Smith discusses the impact of change on organisational dynamics. The Satir Change model is derived from family psychology, which tracks the changes in family behaviour after the introduction of a new or disruptive event.
What the model finds is that after a new way of acting or behaving is adopted, there is a drop in performance often followed by a period of chaos or disruption. This then restabilises to a higher level than before after group members internalise and embrace the circumstances of the new condition.
Clark Quinn then comments upon this, applying the model to organisational change. He suggests that breaking new conditions or changes of behaviour into small, bite sized chunks might actually help reduce the negative aspects associated with change adoption. Introducing these at the right time, and in the right order, may be the key to progressive, ongoing organisational change.
Smith then summarises this process in a table, reproduced below:
Many thanks to Steven and Clark for discussing this issue in the context of organisational change.
What lessons might this hold for humanitarian bearocratic change in the face of increasing numbers of disruptive, change-inducing events? Depending on the magnitude and frequency of these events (both increasing), it is possible that such organisations could hypothetically be driven down a process of ever decreasing performance if such changes happen fast enough. On the other hand, embracing and understanding a model such a this (if it works in the context of your organisation) could help managers better navigate these changes.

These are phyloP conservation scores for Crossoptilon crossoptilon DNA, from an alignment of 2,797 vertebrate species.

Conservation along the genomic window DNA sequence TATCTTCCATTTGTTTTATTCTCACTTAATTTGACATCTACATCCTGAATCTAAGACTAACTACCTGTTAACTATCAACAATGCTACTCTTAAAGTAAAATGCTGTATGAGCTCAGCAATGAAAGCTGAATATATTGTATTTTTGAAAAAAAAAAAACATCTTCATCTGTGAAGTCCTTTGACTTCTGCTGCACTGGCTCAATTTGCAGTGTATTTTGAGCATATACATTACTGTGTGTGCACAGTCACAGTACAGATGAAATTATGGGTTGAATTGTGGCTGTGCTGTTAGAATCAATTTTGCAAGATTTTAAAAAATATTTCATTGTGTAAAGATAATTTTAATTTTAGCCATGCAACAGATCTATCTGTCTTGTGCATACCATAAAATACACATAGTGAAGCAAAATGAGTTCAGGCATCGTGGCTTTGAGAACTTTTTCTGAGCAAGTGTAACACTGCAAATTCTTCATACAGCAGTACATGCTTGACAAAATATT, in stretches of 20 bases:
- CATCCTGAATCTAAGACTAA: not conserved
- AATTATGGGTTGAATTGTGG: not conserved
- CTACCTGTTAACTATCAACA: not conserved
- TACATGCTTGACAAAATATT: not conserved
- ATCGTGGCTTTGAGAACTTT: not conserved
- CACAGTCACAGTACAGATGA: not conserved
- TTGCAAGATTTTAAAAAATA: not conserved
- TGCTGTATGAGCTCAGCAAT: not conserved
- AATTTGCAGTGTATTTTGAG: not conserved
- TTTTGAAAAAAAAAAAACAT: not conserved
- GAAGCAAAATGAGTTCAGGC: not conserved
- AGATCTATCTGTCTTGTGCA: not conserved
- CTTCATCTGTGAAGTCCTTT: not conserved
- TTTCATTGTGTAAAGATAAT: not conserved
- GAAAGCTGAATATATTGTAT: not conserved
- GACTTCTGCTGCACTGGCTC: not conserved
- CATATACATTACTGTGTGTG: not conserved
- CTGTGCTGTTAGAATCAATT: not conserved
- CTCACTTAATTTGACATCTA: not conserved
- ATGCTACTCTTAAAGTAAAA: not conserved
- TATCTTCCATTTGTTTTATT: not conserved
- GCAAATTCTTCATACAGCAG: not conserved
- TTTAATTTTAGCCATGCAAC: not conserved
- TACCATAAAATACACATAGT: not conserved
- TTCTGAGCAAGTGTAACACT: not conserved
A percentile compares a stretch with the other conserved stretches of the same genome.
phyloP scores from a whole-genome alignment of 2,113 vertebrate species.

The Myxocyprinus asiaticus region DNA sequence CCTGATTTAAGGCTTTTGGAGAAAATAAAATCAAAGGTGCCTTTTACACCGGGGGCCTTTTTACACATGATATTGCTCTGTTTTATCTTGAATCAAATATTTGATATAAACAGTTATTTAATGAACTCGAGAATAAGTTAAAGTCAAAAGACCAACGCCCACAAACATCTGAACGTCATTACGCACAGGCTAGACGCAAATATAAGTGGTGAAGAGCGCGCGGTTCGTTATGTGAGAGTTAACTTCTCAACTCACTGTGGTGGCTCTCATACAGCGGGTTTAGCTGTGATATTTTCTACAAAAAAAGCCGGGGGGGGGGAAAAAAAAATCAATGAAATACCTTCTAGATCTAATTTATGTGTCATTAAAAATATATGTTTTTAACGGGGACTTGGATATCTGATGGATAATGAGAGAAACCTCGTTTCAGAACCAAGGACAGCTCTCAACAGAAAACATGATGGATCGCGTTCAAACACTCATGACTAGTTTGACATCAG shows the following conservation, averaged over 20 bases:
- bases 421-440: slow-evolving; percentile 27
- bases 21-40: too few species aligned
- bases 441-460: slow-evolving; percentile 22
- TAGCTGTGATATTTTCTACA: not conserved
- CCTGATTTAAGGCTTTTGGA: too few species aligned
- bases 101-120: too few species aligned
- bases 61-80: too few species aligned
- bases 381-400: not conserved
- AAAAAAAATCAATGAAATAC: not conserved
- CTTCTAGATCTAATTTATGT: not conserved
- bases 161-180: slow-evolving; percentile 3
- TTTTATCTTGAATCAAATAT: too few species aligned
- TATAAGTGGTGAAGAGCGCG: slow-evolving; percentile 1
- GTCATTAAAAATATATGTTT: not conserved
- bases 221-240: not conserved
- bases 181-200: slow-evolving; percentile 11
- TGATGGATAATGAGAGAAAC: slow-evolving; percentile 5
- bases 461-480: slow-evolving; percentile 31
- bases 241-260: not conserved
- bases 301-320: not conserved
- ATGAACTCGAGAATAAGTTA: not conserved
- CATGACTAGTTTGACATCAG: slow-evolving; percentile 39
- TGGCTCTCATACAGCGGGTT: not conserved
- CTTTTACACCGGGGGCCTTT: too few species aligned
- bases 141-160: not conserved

UPDATE – This also suggests that in order for organisations to learn and improve, they must be subject to creative, disruptive, potentially even destructive events. If one is serious about change management and organisational adaptation, doesn’t it make sense to bring about such small events in order to help agencies and organisations better strengthen their “immune systems” in this regard? In this case, do the ends justify the means?